Father asks mercy for driver in son's death

February 20, 2004|by PEPPER BALLARD

The father of a Hagerstown man who died in a traffic accident last year asked a Washington County judge Thursday to show mercy in sentencing the driver charged in his son's death.

Bryan Lee Markell, 20, of 10704 Timothy Drive in Williamsport, pleaded guilty to a charge of homicide while driving under the influence of alcohol in the Aug. 17, 2003, death of Bret Michael Crowell, 20, of Hagerstown. Crowell, a longtime friend, was a passenger in Markell's car.

Markell's attorney, Gregory Bannon, read from the impact statement of Crowell's father, Tom Crowell. Bannon said he agreed with the letter.


In the letter, Crowell said, "I guess you might think my wife and I are crazy, but when it comes to 20-year-old boys, we do believe in second chances."

Washington County Circuit Judge Frederick C. Wright III sentenced Markell to five years in state prison, the maximum for the charge, but suspended four years and ordered him to spend one year in the Washington County Detention Center.

Upon completion of his sentence, Markell will be on probation for five years. The requirements of the probation include obeying all laws and completing a substance abuse program, Wright said.

"You get a ticket for going nine miles over the speed limit and you're going to the Division of Correction," he said.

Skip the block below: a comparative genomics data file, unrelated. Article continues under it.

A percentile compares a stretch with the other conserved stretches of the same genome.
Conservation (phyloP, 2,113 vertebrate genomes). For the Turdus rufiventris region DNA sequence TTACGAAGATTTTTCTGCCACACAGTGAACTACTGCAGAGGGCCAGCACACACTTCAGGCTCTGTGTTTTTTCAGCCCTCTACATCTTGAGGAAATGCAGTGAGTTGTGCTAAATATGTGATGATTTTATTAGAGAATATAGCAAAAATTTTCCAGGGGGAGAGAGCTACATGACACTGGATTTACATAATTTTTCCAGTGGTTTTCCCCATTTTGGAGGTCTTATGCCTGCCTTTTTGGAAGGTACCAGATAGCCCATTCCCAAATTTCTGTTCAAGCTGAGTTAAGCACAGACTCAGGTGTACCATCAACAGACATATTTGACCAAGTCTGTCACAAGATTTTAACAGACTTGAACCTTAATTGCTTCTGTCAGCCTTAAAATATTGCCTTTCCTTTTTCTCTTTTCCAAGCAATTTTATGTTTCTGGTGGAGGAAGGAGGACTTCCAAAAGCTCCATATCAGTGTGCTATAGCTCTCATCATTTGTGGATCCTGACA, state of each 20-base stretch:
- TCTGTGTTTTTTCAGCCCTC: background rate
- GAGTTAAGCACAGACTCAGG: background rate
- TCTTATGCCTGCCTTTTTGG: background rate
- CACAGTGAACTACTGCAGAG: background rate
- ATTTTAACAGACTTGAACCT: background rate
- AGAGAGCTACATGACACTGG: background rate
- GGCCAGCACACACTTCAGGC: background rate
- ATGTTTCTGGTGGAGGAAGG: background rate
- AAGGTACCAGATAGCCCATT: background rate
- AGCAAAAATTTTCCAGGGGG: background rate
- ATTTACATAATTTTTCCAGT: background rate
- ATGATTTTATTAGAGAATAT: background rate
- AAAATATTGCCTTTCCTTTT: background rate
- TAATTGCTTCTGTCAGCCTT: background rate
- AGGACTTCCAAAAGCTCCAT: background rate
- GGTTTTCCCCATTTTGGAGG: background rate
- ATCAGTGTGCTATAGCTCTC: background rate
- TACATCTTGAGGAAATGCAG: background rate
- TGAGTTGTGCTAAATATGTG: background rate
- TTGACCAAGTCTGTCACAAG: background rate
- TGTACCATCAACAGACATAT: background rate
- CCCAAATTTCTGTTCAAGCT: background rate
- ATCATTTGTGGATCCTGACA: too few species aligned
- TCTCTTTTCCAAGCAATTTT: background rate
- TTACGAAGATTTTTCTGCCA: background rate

Washington County Assistant State's Attorney Robert Veil said Markell's blood alcohol content was recorded at .22 after the accident at 1:30 a.m. on northbound Interstate 81 south of I-70. Markell's car went into the dividing lane's guardrails, and Crowell was thrown from the car.

The letter from Crowell said if his son had been behind the wheel that night, he would hope the Markell family also would ask the court to show mercy.

Crowell suggested it might be beneficial for Markell to speak to high school students about drinking and driving and how one night those actions took the life of his childhood friend.

Bannon said Markell has no prior criminal record.

"While we recognize that he is a good and decent kid, we recognize that there is another good and decent kid who is not here today," he said.

Markell, a student in Hagerstown Community College's graphic design program, said he will have to live the rest of his life knowing that he was responsible for his friend's death.

"I know what I've done is irresponsible. ... Nothing can change this now; what's done is done," he said.

Wright said he wouldn't comment further on the case in court.

"This is a tragedy for everybody involved," he said. "You do have to move forward."

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